EXETER Chiefs scrum-half Jack Maunder could be excused for feeling miffed right now. After playing a huge hand in Chiefs’ Premiership title success last season and being capped on England’s subsequent tour of Argentina, the 20-year-old home-grown pivot has tasted just 21 minutes of league action this season – in the first game at Gloucester!
Since then, a succession of niggling injuries have confined Maunder to a supporting role behind regular No.9s Nic White and Will Chudley – a task shared by another of last year’s shining lights, Stu Townsend – thereby scuppering any hopes of a rapid England recall.
Happily for Chiefs fans, rather than chucking his toys out of the pram and demanding a transfer, as some of our overpaid, prima-donna footballers might have done, Maunder has turned his nose to the grindstone and is viewing his current predicament as a positive.
Though admitting his frustration, Maunder told me: “Last season with Chiefs and the summer with England were awesome but I knew that this year wasn’t exactly going to be the same and there’d be different stuff going on and new challenges I’d have to face.
“I had a good couple of games in pre-season and then played at Gloucester, but since then I’ve had a few niggles and I’m at a stage of my career now where my body’s been maturing and I’ve been getting more used to adult rugby week-in, week-out.
“It’s been tough not being in the first team but it’s been more about development and making sure my body can withstand the rigours of top-class rugby. Hopefully, in six or seven years I’ll look back on this season as the one where I got my body right.”
Maunder added: “The way things happened last year was through injury to others really. The amount I played spiralled upwards and it was more than you’d probably expect as a 19-year-old.
“I was fully aware of that throughout and although I enjoyed it at the time, I knew when I got back into pre-season that there’d be four first team No.9s here, including new signing Nic White, and it would be about pushing on and setting new goals.
“The slate was clean and there’s a little more to it than just playing. Nic and Will Chudley have been doing so well, but it creates good, healthy competition and, whilst it’s been an interesting year, I’m taking a positive view that it’ll do me good in future.”
Whilst Aussie star White is standing in his way – a slightly worrying development if you are an England fan – Maunder is lapping up the learning experience alongside a man who has quickly emerged as a firm crowd favourite at Sandy Park.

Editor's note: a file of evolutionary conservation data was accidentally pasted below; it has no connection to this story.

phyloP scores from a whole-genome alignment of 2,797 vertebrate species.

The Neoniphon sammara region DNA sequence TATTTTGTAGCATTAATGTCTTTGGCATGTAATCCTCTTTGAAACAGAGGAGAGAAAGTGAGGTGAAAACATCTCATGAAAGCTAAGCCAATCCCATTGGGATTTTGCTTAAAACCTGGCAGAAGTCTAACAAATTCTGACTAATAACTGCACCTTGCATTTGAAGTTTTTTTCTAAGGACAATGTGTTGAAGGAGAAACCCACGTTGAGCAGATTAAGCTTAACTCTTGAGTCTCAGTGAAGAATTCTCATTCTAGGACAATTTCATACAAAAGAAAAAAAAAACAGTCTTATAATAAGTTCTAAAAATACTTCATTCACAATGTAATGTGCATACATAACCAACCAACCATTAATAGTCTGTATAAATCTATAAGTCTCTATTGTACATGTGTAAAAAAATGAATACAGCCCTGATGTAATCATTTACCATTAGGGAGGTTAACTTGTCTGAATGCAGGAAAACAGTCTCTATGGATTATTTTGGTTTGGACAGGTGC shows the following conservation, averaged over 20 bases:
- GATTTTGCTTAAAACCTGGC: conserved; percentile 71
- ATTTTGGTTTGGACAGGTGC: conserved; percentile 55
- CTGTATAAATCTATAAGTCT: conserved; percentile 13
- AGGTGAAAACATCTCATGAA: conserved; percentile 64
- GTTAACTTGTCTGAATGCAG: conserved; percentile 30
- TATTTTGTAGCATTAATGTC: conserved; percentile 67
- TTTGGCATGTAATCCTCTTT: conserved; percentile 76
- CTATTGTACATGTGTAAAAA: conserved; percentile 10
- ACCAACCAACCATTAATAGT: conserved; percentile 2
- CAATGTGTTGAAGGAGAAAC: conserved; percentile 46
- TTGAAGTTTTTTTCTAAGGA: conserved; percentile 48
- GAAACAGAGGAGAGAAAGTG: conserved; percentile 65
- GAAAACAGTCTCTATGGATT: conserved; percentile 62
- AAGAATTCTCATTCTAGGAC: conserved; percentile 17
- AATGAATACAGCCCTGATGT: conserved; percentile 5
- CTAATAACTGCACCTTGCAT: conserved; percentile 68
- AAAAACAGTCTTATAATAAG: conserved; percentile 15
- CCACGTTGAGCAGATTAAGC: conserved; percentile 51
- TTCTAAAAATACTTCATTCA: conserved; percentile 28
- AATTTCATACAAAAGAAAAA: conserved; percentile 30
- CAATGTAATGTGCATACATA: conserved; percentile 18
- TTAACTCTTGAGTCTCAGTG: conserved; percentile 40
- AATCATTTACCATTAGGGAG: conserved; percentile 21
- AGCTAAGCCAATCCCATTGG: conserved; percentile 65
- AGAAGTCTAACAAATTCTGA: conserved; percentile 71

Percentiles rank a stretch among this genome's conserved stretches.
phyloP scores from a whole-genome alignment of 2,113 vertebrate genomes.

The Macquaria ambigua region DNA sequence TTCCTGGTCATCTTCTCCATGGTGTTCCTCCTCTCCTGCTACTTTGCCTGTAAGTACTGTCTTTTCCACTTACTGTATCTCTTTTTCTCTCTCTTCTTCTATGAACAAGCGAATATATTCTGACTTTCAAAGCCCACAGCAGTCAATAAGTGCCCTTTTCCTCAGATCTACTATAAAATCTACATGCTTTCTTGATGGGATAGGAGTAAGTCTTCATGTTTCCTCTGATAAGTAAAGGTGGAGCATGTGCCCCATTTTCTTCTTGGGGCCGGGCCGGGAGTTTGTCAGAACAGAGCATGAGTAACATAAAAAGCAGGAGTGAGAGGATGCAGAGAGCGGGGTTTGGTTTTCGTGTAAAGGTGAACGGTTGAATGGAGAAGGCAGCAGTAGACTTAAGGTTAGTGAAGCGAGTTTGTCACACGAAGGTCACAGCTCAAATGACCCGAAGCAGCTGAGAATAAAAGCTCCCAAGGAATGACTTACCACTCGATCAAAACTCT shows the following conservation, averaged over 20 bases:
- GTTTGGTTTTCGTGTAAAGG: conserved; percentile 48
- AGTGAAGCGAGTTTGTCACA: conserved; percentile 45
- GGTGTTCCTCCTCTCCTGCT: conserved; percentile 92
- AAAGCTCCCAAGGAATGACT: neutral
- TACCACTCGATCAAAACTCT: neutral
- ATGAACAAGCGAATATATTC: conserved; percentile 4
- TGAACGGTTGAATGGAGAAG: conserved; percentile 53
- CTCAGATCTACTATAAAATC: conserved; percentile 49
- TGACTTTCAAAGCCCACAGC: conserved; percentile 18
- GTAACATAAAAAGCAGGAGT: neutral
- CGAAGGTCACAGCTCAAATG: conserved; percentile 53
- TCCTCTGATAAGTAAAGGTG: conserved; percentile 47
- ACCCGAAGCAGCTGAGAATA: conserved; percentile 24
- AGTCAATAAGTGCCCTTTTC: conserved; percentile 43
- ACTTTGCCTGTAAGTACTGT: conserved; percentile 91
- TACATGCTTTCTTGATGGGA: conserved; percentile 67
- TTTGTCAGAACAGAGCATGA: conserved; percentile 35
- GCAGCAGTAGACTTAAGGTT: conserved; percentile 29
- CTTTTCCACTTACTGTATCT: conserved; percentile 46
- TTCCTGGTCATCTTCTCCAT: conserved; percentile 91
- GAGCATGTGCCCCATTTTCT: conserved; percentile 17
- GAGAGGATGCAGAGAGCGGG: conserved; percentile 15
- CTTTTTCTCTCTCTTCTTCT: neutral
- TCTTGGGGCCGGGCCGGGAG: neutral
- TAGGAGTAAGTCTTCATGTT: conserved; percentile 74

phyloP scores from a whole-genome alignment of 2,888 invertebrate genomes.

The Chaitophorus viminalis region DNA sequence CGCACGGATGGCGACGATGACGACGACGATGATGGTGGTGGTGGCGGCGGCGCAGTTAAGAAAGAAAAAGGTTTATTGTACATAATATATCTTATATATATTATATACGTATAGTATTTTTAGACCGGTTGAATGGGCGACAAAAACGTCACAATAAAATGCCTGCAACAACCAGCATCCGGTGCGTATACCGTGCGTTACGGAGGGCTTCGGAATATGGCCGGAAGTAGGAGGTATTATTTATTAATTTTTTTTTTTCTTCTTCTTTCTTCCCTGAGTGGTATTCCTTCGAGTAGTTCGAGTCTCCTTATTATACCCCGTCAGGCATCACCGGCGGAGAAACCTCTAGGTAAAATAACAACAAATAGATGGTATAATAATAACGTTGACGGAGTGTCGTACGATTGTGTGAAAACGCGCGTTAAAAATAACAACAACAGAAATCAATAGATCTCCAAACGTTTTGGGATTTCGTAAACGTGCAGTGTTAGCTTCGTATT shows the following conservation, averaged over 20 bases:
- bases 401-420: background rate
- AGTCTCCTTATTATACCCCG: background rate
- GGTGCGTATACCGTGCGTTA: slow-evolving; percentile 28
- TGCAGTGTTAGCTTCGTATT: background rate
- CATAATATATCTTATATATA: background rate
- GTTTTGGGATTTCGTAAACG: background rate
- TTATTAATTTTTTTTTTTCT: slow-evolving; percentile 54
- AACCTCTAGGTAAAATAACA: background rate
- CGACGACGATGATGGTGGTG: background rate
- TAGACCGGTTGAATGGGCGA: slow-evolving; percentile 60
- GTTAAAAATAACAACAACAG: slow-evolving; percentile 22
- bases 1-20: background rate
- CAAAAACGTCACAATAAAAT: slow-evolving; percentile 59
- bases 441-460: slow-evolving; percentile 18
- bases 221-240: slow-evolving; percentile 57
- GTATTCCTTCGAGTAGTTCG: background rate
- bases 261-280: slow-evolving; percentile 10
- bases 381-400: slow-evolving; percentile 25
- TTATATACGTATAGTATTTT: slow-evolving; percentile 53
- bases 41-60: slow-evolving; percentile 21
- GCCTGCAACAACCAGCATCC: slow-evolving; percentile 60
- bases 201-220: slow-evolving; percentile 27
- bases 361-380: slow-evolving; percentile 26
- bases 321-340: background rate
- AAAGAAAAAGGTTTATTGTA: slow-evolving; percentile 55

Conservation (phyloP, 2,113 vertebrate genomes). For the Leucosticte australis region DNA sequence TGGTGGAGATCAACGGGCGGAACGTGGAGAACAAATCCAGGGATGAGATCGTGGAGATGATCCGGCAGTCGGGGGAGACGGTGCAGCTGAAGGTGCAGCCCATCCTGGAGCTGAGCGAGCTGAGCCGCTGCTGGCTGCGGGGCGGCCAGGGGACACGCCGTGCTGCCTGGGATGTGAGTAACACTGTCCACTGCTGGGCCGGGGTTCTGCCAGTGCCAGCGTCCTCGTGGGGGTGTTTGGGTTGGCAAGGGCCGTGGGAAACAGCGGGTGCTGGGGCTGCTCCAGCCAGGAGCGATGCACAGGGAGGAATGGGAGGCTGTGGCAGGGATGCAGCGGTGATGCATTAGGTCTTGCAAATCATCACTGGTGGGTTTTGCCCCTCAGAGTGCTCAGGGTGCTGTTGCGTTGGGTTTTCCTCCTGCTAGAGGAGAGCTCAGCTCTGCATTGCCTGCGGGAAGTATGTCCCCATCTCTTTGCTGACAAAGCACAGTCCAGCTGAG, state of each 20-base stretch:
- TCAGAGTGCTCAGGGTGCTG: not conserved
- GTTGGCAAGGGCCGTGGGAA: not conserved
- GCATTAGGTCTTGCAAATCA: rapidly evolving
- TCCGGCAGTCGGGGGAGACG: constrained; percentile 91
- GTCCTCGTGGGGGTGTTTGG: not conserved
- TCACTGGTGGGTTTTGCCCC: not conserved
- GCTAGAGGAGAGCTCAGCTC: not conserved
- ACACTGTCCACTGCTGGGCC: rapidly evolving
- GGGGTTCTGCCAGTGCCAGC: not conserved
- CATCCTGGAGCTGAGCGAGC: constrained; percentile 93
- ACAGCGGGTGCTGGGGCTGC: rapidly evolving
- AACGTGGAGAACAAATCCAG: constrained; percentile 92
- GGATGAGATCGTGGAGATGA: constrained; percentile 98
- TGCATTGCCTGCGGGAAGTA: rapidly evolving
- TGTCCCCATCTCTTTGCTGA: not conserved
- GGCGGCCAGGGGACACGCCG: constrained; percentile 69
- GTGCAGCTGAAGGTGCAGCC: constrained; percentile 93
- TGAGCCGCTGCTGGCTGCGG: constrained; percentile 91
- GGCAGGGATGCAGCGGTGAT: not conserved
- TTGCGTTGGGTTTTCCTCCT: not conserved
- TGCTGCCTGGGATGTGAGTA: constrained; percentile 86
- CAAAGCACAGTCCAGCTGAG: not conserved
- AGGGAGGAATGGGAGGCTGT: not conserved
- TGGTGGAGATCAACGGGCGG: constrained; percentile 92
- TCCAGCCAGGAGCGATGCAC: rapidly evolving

Maunder said: “There’s never been a foreign No.9 at the club in my time here and in other countries people have different thoughts on the game.
“Nic’s played many times for Australia and he’s probably getting a bit annoyed with me for asking so many questions, but he’s really been helping me with my big boxkicking and exit strategies, which have been areas I’ve needed to work on.
“I’m just trying to get my basics sorted because what propelled me forward last year was making good decisions.
‘The scrum-half competition at Chiefs is fierce but I’m desperate to force my way back in and move my career on again.”
There is a scrumhalf factory that is developing at Chiefs and Maunder is more than aware of the task he faces – not least of all from younger brother Sam, 18, who recently captained Exeter’s U18s.
Jack said: “As well as our four senior No.9s, it’s a real scrum-half production factory. Sam’s grown a bit and is physically maturing, Joe Snow’s been ripping it up for Plymouth and we’ve got James Tait, who’s now challenging Sam in his age group.”
The challenge is not just at club level either, with Maunder observing: “Across the Premiership, when you look at all the teams the No.9 is one of their top players, but that’s great because it means you’re challenging yourself against the best.
“It’s the quickest way of getting better and you can take inspiration from what happens to others. For example, we’ve seen Ben Vellacott at Gloucester having a sniff with England and it’s great to know Eddie Jones is looking at young nines.”
If, as is rumoured, Will Chudley moves on at the end of this season, that will open up one senior scrumhalf spot at Exeter. One thing for sure, though, is that there will be some serious selection headaches for the No.9 position at Chiefs.
Neale Harvey is an award-winning writer for the weekly Rugby Paper…